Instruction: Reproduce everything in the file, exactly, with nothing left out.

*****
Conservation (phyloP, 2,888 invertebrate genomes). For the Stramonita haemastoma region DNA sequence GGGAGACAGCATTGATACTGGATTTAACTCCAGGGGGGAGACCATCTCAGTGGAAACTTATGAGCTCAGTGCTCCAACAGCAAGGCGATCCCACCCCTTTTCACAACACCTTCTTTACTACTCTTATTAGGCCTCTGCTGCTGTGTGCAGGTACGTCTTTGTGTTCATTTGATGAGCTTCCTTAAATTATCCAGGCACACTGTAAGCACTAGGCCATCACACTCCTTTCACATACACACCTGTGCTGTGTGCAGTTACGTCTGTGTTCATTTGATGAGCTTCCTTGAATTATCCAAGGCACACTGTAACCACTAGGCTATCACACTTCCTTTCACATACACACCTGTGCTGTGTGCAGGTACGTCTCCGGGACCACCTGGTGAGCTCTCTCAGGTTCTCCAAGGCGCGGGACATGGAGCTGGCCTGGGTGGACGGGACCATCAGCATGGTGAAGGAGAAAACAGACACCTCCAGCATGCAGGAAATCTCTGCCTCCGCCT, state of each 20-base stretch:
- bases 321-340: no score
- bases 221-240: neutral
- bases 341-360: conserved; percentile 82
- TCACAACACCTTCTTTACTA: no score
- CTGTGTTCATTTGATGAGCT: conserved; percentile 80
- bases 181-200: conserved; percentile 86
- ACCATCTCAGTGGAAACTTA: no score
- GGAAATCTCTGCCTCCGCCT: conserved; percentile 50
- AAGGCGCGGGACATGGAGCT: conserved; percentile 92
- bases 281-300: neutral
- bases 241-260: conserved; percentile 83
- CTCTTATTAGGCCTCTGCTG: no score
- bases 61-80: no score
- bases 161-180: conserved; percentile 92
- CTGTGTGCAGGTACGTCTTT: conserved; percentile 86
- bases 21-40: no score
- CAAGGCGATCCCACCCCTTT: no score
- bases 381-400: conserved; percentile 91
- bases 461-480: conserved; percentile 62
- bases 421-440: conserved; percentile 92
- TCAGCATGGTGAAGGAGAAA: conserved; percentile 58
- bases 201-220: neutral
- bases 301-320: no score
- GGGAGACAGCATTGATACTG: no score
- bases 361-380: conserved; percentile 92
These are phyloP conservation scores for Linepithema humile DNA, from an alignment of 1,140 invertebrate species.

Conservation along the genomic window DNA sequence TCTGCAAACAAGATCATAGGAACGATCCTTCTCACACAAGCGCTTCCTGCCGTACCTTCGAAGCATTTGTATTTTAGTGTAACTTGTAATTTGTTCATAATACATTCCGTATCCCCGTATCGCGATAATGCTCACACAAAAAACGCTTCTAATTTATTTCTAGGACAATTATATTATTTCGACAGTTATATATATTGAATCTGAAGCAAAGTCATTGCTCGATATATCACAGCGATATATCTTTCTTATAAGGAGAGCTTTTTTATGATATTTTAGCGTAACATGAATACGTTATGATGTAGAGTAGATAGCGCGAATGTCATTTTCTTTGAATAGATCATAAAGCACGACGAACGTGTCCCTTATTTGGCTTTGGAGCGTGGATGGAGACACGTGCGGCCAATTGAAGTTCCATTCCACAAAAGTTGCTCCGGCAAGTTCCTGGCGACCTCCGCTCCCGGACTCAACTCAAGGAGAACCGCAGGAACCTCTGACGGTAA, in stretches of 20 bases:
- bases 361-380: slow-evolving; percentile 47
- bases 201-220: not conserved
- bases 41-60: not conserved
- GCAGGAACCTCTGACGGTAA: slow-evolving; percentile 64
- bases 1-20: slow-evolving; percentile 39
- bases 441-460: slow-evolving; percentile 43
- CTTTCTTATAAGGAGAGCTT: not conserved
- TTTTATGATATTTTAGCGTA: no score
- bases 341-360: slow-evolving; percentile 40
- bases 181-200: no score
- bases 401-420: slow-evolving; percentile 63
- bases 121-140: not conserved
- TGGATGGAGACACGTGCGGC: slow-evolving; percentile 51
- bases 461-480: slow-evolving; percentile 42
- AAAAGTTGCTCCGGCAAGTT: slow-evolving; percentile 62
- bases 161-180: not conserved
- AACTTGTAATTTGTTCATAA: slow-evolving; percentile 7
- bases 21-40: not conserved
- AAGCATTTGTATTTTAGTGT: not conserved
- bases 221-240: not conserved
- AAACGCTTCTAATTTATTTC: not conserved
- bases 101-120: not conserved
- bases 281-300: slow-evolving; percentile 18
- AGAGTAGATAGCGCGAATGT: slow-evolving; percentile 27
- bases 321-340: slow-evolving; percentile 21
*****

Conservation (phyloP, 2,888 invertebrate genomes). For the Stramonita haemastoma region DNA sequence GGGAGACAGCATTGATACTGGATTTAACTCCAGGGGGGAGACCATCTCAGTGGAAACTTATGAGCTCAGTGCTCCAACAGCAAGGCGATCCCACCCCTTTTCACAACACCTTCTTTACTACTCTTATTAGGCCTCTGCTGCTGTGTGCAGGTACGTCTTTGTGTTCATTTGATGAGCTTCCTTAAATTATCCAGGCACACTGTAAGCACTAGGCCATCACACTCCTTTCACATACACACCTGTGCTGTGTGCAGTTACGTCTGTGTTCATTTGATGAGCTTCCTTGAATTATCCAAGGCACACTGTAACCACTAGGCTATCACACTTCCTTTCACATACACACCTGTGCTGTGTGCAGGTACGTCTCCGGGACCACCTGGTGAGCTCTCTCAGGTTCTCCAAGGCGCGGGACATGGAGCTGGCCTGGGTGGACGGGACCATCAGCATGGTGAAGGAGAAAACAGACACCTCCAGCATGCAGGAAATCTCTGCCTCCGCCT, state of each 20-base stretch:
- bases 321-340: no score
- bases 221-240: neutral
- bases 341-360: conserved; percentile 82
- TCACAACACCTTCTTTACTA: no score
- CTGTGTTCATTTGATGAGCT: conserved; percentile 80
- bases 181-200: conserved; percentile 86
- ACCATCTCAGTGGAAACTTA: no score
- GGAAATCTCTGCCTCCGCCT: conserved; percentile 50
- AAGGCGCGGGACATGGAGCT: conserved; percentile 92
- bases 281-300: neutral
- bases 241-260: conserved; percentile 83
- CTCTTATTAGGCCTCTGCTG: no score
- bases 61-80: no score
- bases 161-180: conserved; percentile 92
- CTGTGTGCAGGTACGTCTTT: conserved; percentile 86
- bases 21-40: no score
- CAAGGCGATCCCACCCCTTT: no score
- bases 381-400: conserved; percentile 91
- bases 461-480: conserved; percentile 62
- bases 421-440: conserved; percentile 92
- TCAGCATGGTGAAGGAGAAA: conserved; percentile 58
- bases 201-220: neutral
- bases 301-320: no score
- GGGAGACAGCATTGATACTG: no score
- bases 361-380: conserved; percentile 92
These are phyloP conservation scores for Linepithema humile DNA, from an alignment of 1,140 invertebrate species.

Conservation along the genomic window DNA sequence TCTGCAAACAAGATCATAGGAACGATCCTTCTCACACAAGCGCTTCCTGCCGTACCTTCGAAGCATTTGTATTTTAGTGTAACTTGTAATTTGTTCATAATACATTCCGTATCCCCGTATCGCGATAATGCTCACACAAAAAACGCTTCTAATTTATTTCTAGGACAATTATATTATTTCGACAGTTATATATATTGAATCTGAAGCAAAGTCATTGCTCGATATATCACAGCGATATATCTTTCTTATAAGGAGAGCTTTTTTATGATATTTTAGCGTAACATGAATACGTTATGATGTAGAGTAGATAGCGCGAATGTCATTTTCTTTGAATAGATCATAAAGCACGACGAACGTGTCCCTTATTTGGCTTTGGAGCGTGGATGGAGACACGTGCGGCCAATTGAAGTTCCATTCCACAAAAGTTGCTCCGGCAAGTTCCTGGCGACCTCCGCTCCCGGACTCAACTCAAGGAGAACCGCAGGAACCTCTGACGGTAA, in stretches of 20 bases:
- bases 361-380: slow-evolving; percentile 47
- bases 201-220: not conserved
- bases 41-60: not conserved
- GCAGGAACCTCTGACGGTAA: slow-evolving; percentile 64
- bases 1-20: slow-evolving; percentile 39
- bases 441-460: slow-evolving; percentile 43
- CTTTCTTATAAGGAGAGCTT: not conserved
- TTTTATGATATTTTAGCGTA: no score
- bases 341-360: slow-evolving; percentile 40
- bases 181-200: no score
- bases 401-420: slow-evolving; percentile 63
- bases 121-140: not conserved
- TGGATGGAGACACGTGCGGC: slow-evolving; percentile 51
- bases 461-480: slow-evolving; percentile 42
- AAAAGTTGCTCCGGCAAGTT: slow-evolving; percentile 62
- bases 161-180: not conserved
- AACTTGTAATTTGTTCATAA: slow-evolving; percentile 7
- bases 21-40: not conserved
- AAGCATTTGTATTTTAGTGT: not conserved
- bases 221-240: not conserved
- AAACGCTTCTAATTTATTTC: not conserved
- bases 101-120: not conserved
- bases 281-300: slow-evolving; percentile 18
- AGAGTAGATAGCGCGAATGT: slow-evolving; percentile 27
- bases 321-340: slow-evolving; percentile 21